Everyone who is familiar with A/B testing knows that not all tests have a clear winner. A bunch of criteria affects the test results. If any of these criteria is not good enough, the test results are considered unreliable. A confidence level is the exact value that identifies which test results are worth trusting and which tests require updating. This is a common term used in statistical hypothesis testing and used by the majority of companies that offers A/B testing, like Google or Amazon.
On our experiment page, we explain confidence as the statistical measurement used to gauge the reliability of an estimate. E.g. a 95% confidence indicates that the results of the experiment will hold true 95 times out of 100. In other words, the confidence level shows whether your test results are statistically important or not.
We won’t bore you with the details, but what we counted and considered are the things which matter when calculating:
In short words: we take the number of visitors driven to each variation and their conversion rates. Then we use this data to calculate errors possibilities for each variation and the measure of the average deviation.
When A/B testing it’s vital to understand that the conversion rate is an estimated value. You never know whether the next person who visits your experiment will decrease or increase the conversion rate. The conversion you see on the dashboard is based on the data we’ve already received. With more visitors driven to the page, the estimated conversion starts approaching the true conversion rate. That’s why it’s vital to drive a sufficient number of users to your experiment.
Conversion rates are used for calculating possibilities of errors. These error values help us make sure that the results are indeed improving conversions and that it’s not just a matter of chance. Let’s assume you have 50 visitors driven to your experiment. If 49 of them installed the control variation, you can be fairly certain that your chance for error is low. However, if 24 users install the control variation and 26 install the testing variation, then it’s more likely that it’s a matter of chance. In this case, you can’t wrap up your experiment.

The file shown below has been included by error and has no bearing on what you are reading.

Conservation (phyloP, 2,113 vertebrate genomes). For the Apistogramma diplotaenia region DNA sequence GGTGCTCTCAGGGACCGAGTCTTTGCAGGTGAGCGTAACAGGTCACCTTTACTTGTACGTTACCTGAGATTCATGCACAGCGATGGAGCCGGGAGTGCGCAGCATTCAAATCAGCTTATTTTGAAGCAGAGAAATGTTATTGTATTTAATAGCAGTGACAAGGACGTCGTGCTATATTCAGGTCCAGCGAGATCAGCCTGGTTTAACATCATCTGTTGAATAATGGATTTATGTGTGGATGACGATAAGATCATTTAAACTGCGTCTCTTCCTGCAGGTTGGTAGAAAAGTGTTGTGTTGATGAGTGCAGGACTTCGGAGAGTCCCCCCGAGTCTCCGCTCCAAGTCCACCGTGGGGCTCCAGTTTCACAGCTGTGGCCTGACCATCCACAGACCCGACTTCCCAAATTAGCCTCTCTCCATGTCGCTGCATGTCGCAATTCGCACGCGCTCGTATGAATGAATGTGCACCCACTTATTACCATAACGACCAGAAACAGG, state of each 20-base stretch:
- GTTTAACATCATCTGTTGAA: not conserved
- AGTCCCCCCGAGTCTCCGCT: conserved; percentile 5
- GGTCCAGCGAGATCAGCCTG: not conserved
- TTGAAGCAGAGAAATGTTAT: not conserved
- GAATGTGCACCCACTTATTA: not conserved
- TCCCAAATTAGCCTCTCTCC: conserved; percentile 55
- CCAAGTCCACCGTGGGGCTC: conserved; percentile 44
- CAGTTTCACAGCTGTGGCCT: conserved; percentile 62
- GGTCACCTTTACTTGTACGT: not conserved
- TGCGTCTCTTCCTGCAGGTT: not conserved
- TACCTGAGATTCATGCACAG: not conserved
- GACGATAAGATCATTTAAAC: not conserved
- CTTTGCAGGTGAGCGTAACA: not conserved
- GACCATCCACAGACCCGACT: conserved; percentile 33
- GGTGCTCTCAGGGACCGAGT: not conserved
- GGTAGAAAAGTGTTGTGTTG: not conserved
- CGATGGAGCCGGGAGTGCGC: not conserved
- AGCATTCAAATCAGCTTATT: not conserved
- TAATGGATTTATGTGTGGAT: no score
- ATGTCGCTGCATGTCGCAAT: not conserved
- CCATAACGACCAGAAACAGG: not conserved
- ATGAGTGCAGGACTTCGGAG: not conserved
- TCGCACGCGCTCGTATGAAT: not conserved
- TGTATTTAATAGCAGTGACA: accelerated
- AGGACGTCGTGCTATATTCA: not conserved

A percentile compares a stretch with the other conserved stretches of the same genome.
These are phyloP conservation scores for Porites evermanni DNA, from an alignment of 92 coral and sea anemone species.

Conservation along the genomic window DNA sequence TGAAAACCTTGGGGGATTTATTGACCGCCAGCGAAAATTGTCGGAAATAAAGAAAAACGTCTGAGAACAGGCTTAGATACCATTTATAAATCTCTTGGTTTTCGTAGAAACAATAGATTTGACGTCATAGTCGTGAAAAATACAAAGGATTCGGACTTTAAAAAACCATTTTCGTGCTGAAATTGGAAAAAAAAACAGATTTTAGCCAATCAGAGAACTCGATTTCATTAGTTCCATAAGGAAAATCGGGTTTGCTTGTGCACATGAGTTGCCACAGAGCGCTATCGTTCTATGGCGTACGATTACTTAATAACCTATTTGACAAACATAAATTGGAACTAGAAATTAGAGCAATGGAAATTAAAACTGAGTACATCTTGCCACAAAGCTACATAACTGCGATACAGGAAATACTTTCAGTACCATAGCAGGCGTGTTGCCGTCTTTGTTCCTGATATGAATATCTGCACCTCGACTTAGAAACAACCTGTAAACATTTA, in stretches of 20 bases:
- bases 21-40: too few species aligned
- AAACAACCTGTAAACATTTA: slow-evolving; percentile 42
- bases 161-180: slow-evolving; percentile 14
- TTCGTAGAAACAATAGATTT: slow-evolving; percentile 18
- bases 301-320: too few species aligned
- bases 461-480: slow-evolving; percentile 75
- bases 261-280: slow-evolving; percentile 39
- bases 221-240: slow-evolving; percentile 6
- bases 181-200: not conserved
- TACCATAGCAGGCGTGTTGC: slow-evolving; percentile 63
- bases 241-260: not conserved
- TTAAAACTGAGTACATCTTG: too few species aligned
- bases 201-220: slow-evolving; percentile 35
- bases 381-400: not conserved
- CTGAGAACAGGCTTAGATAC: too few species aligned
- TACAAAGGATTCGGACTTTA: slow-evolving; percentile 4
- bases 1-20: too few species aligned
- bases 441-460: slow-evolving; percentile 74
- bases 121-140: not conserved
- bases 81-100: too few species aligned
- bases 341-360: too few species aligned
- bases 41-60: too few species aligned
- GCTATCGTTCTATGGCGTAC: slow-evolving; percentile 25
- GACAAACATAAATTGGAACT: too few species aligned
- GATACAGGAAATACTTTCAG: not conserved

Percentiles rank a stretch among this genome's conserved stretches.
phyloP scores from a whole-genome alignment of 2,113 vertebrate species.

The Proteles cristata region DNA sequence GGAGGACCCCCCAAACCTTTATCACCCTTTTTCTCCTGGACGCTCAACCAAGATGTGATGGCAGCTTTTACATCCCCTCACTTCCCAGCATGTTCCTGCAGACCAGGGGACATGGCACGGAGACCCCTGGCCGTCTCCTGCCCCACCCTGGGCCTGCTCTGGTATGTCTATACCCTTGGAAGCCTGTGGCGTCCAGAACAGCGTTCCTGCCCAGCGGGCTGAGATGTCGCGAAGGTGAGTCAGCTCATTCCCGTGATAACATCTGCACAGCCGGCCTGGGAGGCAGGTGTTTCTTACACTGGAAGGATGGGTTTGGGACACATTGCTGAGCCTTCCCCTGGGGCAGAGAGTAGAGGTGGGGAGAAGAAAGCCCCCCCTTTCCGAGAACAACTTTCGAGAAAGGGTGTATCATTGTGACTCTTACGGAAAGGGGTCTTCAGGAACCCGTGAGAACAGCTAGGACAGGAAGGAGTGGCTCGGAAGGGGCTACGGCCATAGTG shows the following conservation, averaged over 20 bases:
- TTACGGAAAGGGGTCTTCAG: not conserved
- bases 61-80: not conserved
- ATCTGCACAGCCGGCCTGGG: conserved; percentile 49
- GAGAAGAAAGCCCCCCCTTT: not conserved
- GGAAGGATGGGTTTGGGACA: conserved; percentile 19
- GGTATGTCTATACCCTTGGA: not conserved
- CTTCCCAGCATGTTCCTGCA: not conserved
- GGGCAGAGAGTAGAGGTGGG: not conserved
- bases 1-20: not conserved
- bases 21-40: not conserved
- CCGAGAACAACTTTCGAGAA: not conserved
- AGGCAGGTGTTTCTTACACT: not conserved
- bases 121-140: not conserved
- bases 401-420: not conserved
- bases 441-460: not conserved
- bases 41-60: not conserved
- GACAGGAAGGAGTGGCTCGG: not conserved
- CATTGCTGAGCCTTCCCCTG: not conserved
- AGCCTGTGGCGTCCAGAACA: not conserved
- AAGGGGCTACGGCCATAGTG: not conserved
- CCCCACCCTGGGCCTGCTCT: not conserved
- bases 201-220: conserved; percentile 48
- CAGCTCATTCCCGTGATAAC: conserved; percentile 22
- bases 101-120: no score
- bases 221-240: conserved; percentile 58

We also calculate the measure of average deviation to find the chances that one winning alternative performed better than the second winning alternative. Then we take this measure and look at a table of standard normal distribution to find the corresponding confidence interval. That’s how the confidence level is obtained.
3 don’ts when viewing the confidence level:
- Do not change experiment settings in the middle of the test. It can spoil your test and your investment in A/B testing becomes a waste.
- Don’t stop it too early. It helps to allow more factors to impact the testing. Ideally, you should run your test for 10 days.
- The confidence level can vary throughout the A/B experiment. Don’t panic – it’s normal.